It’s been years since I had a Bad Day on the bike, and I can’t remember the last time I had to DNF a ride. I’ve kept my bikes in good working order, and thus haven’t met many major mechanical malfunctions.
And then there was Saturday. I’ll try to keep it brief, but convey the lowlights and the frustration I felt.
Before the misfortunes...
Drove out to North Park for the 8:30am start of the Western Pennsylvania Wheelmen’s spring rally. Cool, clammy, overcast conditions. Set out in a group of a couple dozen riders.
Misfortune #1: Halfway through the 30-mile ride, I announced a front flat. Although a couple riders asked if I needed anything, I waved the entire group on, saying I’d catch up. No problem.
I figured it had been a slow leak, so my initial plan was to pump the tire up and see if it would hold long enough to get back to the start.
Misfortune #2: Pulling out my reliable frame pump, I discovered that the nut that held the entire pump head valve assembly together was missing, rendering it nearly useless. I had to hold the three loose parts of the pump head together by hand while holding the entire jerry-rigged pump head against the inner tube valve, while also trying to operate the pump with my other hand. I got a little air into the tire and set off to see if it would hopefully hold.
Misfortune #3: It didn’t. By the time I’d gone the length of two suburban yards, it was flat again, so I would have to stop and change the tube.
Misfortune #4: Trying to dismount the recalcitrant tire from the rim, the tire lever I was using slipped out and I slammed my fingers into the spokes, doing pretty good damage to my right thumbnail. It hurt like hell and started bleeding quite obviously. Too bad I didn’t have any bandages on hand…
Between my stinging thumb and the broken pump, I was starting to wonder whether I would have to give up and call Inna to pick me up: not a great option when she was 45 minutes away, still in bed, and had an outing planned…
Then came my one and only blessing: two slower riders who had trailed the group came by and offered help. My first question was whether either of them had a pump I could use. The woman said she did, but…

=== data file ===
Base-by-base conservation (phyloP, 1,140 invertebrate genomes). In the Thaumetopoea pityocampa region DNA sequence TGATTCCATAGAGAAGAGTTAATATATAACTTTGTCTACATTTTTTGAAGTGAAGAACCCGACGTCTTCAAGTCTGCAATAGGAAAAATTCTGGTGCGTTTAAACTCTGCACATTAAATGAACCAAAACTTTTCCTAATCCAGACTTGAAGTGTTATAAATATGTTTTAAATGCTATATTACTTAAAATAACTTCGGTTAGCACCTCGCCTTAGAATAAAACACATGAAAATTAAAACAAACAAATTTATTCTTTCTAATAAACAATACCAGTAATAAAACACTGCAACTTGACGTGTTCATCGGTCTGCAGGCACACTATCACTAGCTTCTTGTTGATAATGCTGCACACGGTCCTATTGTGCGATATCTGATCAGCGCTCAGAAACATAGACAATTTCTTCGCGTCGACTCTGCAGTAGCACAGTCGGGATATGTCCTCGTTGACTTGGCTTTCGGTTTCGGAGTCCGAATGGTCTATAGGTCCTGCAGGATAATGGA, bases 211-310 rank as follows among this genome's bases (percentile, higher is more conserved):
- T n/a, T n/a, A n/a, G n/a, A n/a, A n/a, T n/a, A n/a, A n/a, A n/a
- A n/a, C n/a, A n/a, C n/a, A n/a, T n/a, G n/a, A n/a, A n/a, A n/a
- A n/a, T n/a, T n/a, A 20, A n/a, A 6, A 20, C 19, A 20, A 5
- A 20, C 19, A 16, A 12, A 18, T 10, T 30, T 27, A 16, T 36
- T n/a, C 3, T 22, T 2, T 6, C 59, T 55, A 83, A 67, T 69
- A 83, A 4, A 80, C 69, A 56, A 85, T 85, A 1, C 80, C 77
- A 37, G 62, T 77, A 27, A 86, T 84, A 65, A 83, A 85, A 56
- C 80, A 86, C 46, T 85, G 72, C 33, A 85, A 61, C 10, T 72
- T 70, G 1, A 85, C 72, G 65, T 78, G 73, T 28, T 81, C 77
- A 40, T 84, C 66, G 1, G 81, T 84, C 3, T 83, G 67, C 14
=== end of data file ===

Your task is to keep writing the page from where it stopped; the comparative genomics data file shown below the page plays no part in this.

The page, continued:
Misfortune #5: Then she looked down at her bike and realized she’d left it at home. It’s not really very useful there!
Next, the guy offered two carbon dioxide canisters, tho admitting he didn’t know how to use them. I replaced my bad tube with the spare I carried, and between careful pumping and a little CO2, I was able to get back on the road again.
Misfortune #6: Two miles later, my replacement tube was flat. We spent a few fruitless minutes trying to diagnose what might be causing the issue before simply swapping my spare tube out in favor of a spare tube the woman was carrying. While mounting the tire, I imagined I’d pinched the tube and cut it, but after finishing the first canister of CO2 and starting on the second, it seemed to be holding. So off we went.
Misfortunate #7: I got a whopping six miles further down the road, but just when we thought we were home free, I flatted again. We used the last of the CO2 and I hobbled another half-mile before giving up.
With less than four miles back to the start, my generous and very patient saviors took off, returning half an hour later by car to give me a lift. Returning to the shelter where the club was hosting their spring gathering, I shared my story and took in a glazed donut, a couple chocolate chip cookies, and a cola. All I wanted to do was go home, shower, and take a nap.
The cause was pretty befuddling, because I rode 125 miles with some of the same people just three weeks ago with no problems whatsoever, and hadn’t changed anything about my setup since then.
During my second stop, I inspected the inner casing of the tire by hand, but I didn’t feel any foreign objects. At the same time, one of the other riders tried to find where air was escaping the tube, which would have told us exactly where to look in the tire. But her efforts were fruitless because my malfunctioning pump couldn’t provide enough air pressure to find the hole.
After I got home, I used that exact method (and my floor pump) to identify the culprit: a tiny shard of glass embedded in—but barely penetrating—the tire casing.
Despite the litany of misfortunes, it’s not the end of the world. As one of my partner’s social groups says, I didn’t die or get pregnant, so it’s fine. And thank goodness this didn’t happen in the middle of that 200k!
I only needed a little time (and a working pump) to inspect my tubes, tire, and rim to diagnose and then fix the problem. I’ve got a spare frame pump, tho I hope to replace the missing parts or buy a whole new one. The only nontrivial issue is my thumb; it’s healing, albeit slowly, and it doesn’t look like I’ll lose the nail.
It’s been a long time since I’ve found myself stranded and helpless at the side of the road. It’s a good reminder, but let’s not let that happen again, shall we? And hopefully I’ve used up all my bad luck for this decade.